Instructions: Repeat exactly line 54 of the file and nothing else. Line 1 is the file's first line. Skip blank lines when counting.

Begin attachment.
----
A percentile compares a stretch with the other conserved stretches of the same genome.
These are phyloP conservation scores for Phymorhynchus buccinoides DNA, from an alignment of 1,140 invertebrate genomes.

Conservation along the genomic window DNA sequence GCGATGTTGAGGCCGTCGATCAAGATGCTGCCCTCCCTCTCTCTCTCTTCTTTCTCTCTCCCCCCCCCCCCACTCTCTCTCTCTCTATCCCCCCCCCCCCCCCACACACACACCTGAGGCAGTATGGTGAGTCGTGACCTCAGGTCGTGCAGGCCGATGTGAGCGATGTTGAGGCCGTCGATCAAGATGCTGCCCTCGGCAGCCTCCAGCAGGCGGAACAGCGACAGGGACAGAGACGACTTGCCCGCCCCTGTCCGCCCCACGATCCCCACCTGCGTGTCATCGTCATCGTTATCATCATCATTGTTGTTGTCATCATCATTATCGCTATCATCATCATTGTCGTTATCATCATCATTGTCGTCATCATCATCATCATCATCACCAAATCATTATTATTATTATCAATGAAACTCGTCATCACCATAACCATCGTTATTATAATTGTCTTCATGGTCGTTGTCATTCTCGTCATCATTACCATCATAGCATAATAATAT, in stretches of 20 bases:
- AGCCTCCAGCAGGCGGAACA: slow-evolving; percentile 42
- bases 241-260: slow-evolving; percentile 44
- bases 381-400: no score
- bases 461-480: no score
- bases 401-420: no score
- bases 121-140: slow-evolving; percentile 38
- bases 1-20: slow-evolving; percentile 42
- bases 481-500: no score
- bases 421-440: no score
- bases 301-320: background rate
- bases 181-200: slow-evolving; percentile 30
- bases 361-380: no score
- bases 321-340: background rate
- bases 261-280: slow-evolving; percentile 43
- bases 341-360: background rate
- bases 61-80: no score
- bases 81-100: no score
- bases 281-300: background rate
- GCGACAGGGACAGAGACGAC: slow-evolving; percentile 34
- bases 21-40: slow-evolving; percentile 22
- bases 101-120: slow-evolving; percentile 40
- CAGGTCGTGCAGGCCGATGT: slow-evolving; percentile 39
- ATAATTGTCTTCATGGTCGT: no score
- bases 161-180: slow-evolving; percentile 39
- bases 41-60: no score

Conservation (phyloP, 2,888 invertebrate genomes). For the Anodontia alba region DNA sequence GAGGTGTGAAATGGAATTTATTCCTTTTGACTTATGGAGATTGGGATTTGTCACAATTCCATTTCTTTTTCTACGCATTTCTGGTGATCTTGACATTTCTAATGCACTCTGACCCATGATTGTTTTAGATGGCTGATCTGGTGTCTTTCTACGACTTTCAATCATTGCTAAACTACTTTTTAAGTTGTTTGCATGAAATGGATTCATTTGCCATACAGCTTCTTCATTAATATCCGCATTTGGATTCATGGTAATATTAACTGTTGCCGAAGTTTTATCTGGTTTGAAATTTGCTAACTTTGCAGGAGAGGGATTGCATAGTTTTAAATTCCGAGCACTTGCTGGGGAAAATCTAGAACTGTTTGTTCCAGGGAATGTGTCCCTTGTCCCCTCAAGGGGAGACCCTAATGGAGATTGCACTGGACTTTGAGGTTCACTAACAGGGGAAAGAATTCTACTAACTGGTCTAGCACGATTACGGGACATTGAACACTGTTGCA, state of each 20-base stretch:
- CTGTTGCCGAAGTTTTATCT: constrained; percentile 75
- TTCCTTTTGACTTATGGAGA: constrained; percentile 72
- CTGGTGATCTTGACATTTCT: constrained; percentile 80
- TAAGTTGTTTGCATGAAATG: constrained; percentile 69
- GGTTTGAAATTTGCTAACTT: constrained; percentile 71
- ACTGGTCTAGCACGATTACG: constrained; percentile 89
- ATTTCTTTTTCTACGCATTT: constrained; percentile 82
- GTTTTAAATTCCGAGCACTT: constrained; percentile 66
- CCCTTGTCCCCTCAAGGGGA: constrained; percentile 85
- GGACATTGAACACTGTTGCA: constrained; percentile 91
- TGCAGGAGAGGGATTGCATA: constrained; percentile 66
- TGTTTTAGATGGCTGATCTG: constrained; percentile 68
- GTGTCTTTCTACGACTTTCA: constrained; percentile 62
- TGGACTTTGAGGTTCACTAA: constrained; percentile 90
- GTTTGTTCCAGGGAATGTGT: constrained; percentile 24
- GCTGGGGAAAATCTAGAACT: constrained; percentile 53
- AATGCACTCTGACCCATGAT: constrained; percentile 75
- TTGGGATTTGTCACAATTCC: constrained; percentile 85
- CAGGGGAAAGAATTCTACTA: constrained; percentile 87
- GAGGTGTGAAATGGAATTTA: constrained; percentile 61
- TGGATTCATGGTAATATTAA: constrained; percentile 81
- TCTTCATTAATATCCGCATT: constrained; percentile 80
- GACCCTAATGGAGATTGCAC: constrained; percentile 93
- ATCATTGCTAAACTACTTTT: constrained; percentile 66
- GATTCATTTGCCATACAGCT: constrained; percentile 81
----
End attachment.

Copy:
- GATTCATTTGCCATACAGCT: constrained; percentile 81